SDJH II coverThe Harvard Business Review did a study in 2011 (2) and found that delusion events (multiple near misses) preceded every disaster and business crisis they studied over a seven-year period. Besides delusional thinking leading to normalization, the other problem is outcome bias. If you flip a coin six times and it come up heads six times, even though statistically rare (1 chance in 64 attempts), you will tend to start focusing on the result, believing all coin tosses end up heads. While we know this isn’t true, we tend to base our probabilities of future occurrences not on the statistics of reality but on our experiences.

This is called heuristics and is at the root of many disasters. Hueristics is experience-based techniques for learning and problem solving that give a solution which isn’t necessarily optimal. We generalize based on the things we value most: our own experience and information related to us from sources we trust. Think how many ‘truths’ you have heard that turn out to be nothing more than an urban legend or a superstition. Yet we base many of our daily and emergency actions around these.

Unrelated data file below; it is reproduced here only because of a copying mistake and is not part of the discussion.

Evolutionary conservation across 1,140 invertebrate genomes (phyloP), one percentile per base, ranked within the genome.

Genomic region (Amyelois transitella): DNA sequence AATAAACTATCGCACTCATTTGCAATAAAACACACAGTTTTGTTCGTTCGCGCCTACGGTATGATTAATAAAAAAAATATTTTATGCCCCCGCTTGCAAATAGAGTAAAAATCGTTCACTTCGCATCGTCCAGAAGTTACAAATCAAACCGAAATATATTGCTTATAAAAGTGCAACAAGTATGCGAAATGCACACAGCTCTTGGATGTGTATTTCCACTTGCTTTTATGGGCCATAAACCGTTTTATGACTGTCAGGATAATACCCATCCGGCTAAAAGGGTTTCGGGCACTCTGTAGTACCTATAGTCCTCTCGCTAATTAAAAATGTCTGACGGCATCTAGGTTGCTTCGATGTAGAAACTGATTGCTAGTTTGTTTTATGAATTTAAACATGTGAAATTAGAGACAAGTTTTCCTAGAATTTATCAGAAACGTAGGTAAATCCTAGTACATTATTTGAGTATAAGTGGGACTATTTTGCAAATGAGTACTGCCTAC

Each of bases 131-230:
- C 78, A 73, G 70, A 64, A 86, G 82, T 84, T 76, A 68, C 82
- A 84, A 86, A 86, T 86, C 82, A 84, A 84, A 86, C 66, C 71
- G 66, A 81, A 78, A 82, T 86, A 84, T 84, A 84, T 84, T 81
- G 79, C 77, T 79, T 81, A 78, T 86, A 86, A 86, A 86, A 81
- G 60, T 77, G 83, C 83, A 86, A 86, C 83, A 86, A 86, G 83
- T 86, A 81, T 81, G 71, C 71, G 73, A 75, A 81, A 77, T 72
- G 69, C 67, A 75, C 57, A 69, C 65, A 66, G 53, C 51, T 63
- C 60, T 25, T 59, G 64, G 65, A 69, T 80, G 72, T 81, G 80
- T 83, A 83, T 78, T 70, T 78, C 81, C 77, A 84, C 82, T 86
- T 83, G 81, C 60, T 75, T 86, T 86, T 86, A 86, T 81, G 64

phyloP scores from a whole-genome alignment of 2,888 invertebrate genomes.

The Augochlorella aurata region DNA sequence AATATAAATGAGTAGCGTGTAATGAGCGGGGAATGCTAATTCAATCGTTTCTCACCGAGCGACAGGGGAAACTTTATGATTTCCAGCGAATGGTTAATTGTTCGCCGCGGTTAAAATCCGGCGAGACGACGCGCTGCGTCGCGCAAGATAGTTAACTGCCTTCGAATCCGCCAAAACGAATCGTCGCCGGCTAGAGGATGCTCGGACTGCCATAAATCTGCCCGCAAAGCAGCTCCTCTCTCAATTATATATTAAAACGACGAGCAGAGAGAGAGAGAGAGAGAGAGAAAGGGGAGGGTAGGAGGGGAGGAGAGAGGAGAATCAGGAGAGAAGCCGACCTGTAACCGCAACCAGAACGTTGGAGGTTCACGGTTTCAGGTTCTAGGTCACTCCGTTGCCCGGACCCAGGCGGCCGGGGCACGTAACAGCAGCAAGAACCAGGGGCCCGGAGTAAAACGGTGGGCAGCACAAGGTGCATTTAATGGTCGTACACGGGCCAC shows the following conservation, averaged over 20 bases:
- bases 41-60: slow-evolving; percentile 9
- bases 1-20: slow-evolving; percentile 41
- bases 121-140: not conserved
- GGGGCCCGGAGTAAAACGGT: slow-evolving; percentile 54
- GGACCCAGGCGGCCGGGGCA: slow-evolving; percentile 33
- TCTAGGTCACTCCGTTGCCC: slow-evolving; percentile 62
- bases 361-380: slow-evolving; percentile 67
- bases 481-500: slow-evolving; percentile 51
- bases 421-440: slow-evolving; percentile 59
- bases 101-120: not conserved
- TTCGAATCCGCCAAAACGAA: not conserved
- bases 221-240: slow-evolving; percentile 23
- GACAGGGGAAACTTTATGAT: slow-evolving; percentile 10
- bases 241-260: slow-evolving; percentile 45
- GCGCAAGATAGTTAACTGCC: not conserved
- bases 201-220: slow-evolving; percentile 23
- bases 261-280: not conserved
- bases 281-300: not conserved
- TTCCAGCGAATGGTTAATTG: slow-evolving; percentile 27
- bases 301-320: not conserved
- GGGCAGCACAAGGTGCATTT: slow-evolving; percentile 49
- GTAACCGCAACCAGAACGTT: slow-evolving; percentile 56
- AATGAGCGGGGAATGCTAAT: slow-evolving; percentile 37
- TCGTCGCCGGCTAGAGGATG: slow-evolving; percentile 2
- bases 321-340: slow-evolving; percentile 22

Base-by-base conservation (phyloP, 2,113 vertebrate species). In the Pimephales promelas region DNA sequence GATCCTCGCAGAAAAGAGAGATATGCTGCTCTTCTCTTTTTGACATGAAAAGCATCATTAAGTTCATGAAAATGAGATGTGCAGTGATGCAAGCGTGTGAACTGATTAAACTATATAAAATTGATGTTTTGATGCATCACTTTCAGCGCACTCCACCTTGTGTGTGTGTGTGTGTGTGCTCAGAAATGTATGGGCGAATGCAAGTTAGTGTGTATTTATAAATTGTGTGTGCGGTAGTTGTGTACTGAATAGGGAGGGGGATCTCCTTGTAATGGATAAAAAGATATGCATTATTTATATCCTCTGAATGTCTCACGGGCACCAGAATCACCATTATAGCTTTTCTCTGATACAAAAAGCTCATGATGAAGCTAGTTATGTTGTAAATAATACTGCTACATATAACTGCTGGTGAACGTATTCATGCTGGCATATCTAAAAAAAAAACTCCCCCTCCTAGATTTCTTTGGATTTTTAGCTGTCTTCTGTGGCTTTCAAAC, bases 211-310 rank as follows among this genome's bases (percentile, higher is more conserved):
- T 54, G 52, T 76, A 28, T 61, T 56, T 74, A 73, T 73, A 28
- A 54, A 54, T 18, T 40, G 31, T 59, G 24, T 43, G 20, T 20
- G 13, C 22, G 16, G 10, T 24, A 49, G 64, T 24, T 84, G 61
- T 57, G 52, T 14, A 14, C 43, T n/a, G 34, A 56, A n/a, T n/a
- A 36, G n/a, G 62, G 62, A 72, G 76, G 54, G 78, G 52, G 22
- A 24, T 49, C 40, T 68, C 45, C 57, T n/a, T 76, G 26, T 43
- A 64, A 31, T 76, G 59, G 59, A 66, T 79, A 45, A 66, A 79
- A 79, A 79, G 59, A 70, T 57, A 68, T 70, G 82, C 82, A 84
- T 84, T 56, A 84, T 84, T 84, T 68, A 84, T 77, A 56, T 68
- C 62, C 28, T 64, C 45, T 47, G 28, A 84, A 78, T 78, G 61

A small example from The Green Beret Survival Guide: every so often there is a news article about someone in a desperate survival situation who claims drinking their urine helped them make it through. That’s absolutely the wrong thing to do. But it’s one of those stories that gets repeated enough, until we believe it to be true. Because we only hear from survivors, who lived in spite of doing the wrong thing.

It is human nature that we focus on successful outcomes much more than negative ones. It’s irrational, but that’s part of being human. In the same way, managers and leaders are taught to plan for success, not failure, since it’s believed planning for failure is negative thinking. In fact, I would submit that many people are part of a cult of positive thinking that often excludes reality.

The good news is we tend to be predictably irrational and understanding our tendency to make a cascade event a delusion event, is the first step in correcting this problem.